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  • Gregory of Tours: The Merovingians
  • Bernard S. Bachrach
Alexander Callander Murray , editor and translator. Gregory of Tours: The Merovingians. Broadview. xlii, 282. $21.95

The Ten Books of History written by Gregory, bishop of Tours, during the last decades of the sixth century, is the most important surviving account of life in Merovingian Gaul. Gregory also authored numerous works of hagiography and saw his oeuvre as a whole in which he juxtaposed the admirable lives of holy people with the seamy lives of lay people. Gregory enjoined posterity to treat his works, especially the [End Page 218] History, in a unified way and not abridge or edit them. The bishop's injunction was heartily ignored, and within a few decades of his death, edited versions of the first six books of The Histories began to appear. These focused upon the history of the Franks, as a sort of Geste Francorum, which greatly distorted Gregory's message, but more accurately represented the interests of the early medieval editors, their patrons, and their audiences.

Alexander Murray, one of the world's leading specialists in Merovingian history, has provided an abridgement and excellent translation of Gregory's Ten Books along with a first-class introduction, and useful bibliography. The volume is completed by numerous study aids such as genealogies, high-quality maps, and a list of the civitates of Gaul. Murray also includes reproductions of twenty-one drawings of episodes in Merovingian history by the nineteenth century artist Jean-Paul Laurens. Originally, these and a great many more were executed for Augustin Thierry's Récits des temps mérovingiens, first published in Paris in 1882. I strongly disagree with Murray's inclusion of these artistic renditions based upon Laurens's imagination and stimulated by Thierry's romanticism. Many of these pictures, upon careful examination, remind this viewer of nineteenth-century costumes created for Wagner's romantic operas based upon late medieval German myths. Wagner was surely a great composer and Laurens certainly was an artist of talent, but the work of neither is useful for our understanding of the Middle Ages, however much their efforts may be have been responsible for misleading contemporaries as well as future generations.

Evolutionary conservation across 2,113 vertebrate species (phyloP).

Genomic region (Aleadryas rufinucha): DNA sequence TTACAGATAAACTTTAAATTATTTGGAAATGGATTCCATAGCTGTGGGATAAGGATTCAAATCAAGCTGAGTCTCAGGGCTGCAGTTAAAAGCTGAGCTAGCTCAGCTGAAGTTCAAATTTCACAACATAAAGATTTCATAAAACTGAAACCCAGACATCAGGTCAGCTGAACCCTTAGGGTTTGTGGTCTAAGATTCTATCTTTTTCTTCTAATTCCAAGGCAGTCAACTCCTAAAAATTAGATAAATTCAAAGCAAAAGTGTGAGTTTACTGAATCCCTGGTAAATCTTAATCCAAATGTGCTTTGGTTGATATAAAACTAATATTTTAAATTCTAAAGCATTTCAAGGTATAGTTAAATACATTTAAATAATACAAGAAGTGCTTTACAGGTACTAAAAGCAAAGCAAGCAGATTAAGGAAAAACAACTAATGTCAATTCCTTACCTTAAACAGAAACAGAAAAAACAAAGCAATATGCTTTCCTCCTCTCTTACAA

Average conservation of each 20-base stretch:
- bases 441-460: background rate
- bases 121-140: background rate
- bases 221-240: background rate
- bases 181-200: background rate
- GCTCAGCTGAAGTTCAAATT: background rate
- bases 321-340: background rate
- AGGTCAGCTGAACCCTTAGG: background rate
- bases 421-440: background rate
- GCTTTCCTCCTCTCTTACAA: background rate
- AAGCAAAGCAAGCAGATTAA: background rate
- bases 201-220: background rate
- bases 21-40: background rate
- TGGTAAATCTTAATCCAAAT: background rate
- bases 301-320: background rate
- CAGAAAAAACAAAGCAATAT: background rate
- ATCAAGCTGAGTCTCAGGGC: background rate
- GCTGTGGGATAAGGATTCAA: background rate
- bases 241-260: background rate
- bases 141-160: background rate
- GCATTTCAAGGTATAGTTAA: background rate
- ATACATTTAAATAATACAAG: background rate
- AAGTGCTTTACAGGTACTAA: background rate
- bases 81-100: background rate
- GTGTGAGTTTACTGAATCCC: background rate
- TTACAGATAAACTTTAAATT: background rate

Murray's selections from the histories, books 2 through 10, do a fine job in illustrating Gregory's main theme of the seamy side of the life of lay people in Merovingian Gaul. As an appendix, Murray includes additional items on the church, but, these, in general, do no credit to that institution. In short, Murray works effectively to undermine Gregory's overall purpose in writing The Ten Books of History. This, however, is only a delict if one regards Gregory's aims as more important than providing information regarding, for example, Merovingian political life. However, it will be left to the instructor, who uses this fine book, to explain to students how, when, and where Gregory very frequently provided 'spin' on political events, in ways very familiar to modern politicians, by which he intended to make reasonable decisions and actions seem fundamentally corrupt and wrong-headed.

Finally, it is to be reiterated that Murray makes clear that Gregory's work was abridged, and he takes note of some of the principles fundamental to those abridgments. What has been needed for a very long time is the publication of the texts of these abridgments in a manner similar to the ongoing publication of the various versions of the [End Page 219] Anglo-Saxon chronicler. By providing such texts we will gain insight into the men who abridged the Ten Books and why they did exactly what they did. Professor Murray could have begun this very valuable process by providing a translation of the first of these abridgments rather than using excerpts from the entire Ten Books. He could have then included examples of interpolations from other versions and, perhaps most importantly, his introduction to this process likely would have been a tour de force of exceptional scholarly value as well as an innovative teaching tool of great use for instructors on the seventh and eighth centuries.

Despite my quibbles, I strongly recommend Murray's volume as the best and most consistent translation...


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